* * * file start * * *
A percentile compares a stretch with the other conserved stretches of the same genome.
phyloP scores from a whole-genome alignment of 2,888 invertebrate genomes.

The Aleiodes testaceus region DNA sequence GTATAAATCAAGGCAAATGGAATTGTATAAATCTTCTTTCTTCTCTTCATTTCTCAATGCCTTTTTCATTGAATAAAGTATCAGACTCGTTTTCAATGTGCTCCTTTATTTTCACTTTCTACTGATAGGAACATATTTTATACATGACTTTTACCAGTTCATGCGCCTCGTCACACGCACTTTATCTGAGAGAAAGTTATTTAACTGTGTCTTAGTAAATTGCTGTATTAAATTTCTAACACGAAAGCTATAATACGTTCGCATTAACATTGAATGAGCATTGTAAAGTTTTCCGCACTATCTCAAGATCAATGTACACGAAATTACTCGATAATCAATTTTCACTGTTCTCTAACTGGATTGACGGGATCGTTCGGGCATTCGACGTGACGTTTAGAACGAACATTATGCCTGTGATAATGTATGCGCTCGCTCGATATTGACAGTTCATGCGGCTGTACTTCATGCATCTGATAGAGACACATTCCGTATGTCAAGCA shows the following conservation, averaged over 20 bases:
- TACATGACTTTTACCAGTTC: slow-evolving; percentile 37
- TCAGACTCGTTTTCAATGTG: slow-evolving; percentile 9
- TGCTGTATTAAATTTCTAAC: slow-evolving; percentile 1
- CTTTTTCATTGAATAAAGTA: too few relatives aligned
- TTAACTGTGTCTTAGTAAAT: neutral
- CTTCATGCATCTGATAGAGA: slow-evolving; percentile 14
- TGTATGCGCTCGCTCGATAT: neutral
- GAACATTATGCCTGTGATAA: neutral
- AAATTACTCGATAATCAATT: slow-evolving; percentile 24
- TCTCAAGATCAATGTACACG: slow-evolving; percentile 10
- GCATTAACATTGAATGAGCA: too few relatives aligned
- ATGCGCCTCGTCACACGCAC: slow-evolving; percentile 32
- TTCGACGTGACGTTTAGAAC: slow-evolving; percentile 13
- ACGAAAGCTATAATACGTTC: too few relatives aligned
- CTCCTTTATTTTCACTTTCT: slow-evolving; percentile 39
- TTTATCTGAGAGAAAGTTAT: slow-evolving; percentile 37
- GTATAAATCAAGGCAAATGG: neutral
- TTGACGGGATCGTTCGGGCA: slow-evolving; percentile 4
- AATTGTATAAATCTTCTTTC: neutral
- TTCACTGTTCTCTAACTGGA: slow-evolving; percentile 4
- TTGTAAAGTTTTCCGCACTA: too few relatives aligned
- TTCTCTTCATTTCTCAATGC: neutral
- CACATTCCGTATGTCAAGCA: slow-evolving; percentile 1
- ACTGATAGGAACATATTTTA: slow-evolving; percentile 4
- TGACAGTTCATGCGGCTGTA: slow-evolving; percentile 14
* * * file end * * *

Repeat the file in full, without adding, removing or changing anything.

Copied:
A percentile compares a stretch with the other conserved stretches of the same genome.
phyloP scores from a whole-genome alignment of 2,888 invertebrate genomes.

The Aleiodes testaceus region DNA sequence GTATAAATCAAGGCAAATGGAATTGTATAAATCTTCTTTCTTCTCTTCATTTCTCAATGCCTTTTTCATTGAATAAAGTATCAGACTCGTTTTCAATGTGCTCCTTTATTTTCACTTTCTACTGATAGGAACATATTTTATACATGACTTTTACCAGTTCATGCGCCTCGTCACACGCACTTTATCTGAGAGAAAGTTATTTAACTGTGTCTTAGTAAATTGCTGTATTAAATTTCTAACACGAAAGCTATAATACGTTCGCATTAACATTGAATGAGCATTGTAAAGTTTTCCGCACTATCTCAAGATCAATGTACACGAAATTACTCGATAATCAATTTTCACTGTTCTCTAACTGGATTGACGGGATCGTTCGGGCATTCGACGTGACGTTTAGAACGAACATTATGCCTGTGATAATGTATGCGCTCGCTCGATATTGACAGTTCATGCGGCTGTACTTCATGCATCTGATAGAGACACATTCCGTATGTCAAGCA shows the following conservation, averaged over 20 bases:
- TACATGACTTTTACCAGTTC: slow-evolving; percentile 37
- TCAGACTCGTTTTCAATGTG: slow-evolving; percentile 9
- TGCTGTATTAAATTTCTAAC: slow-evolving; percentile 1
- CTTTTTCATTGAATAAAGTA: too few relatives aligned
- TTAACTGTGTCTTAGTAAAT: neutral
- CTTCATGCATCTGATAGAGA: slow-evolving; percentile 14
- TGTATGCGCTCGCTCGATAT: neutral
- GAACATTATGCCTGTGATAA: neutral
- AAATTACTCGATAATCAATT: slow-evolving; percentile 24
- TCTCAAGATCAATGTACACG: slow-evolving; percentile 10
- GCATTAACATTGAATGAGCA: too few relatives aligned
- ATGCGCCTCGTCACACGCAC: slow-evolving; percentile 32
- TTCGACGTGACGTTTAGAAC: slow-evolving; percentile 13
- ACGAAAGCTATAATACGTTC: too few relatives aligned
- CTCCTTTATTTTCACTTTCT: slow-evolving; percentile 39
- TTTATCTGAGAGAAAGTTAT: slow-evolving; percentile 37
- GTATAAATCAAGGCAAATGG: neutral
- TTGACGGGATCGTTCGGGCA: slow-evolving; percentile 4
- AATTGTATAAATCTTCTTTC: neutral
- TTCACTGTTCTCTAACTGGA: slow-evolving; percentile 4
- TTGTAAAGTTTTCCGCACTA: too few relatives aligned
- TTCTCTTCATTTCTCAATGC: neutral
- CACATTCCGTATGTCAAGCA: slow-evolving; percentile 1
- ACTGATAGGAACATATTTTA: slow-evolving; percentile 4
- TGACAGTTCATGCGGCTGTA: slow-evolving; percentile 14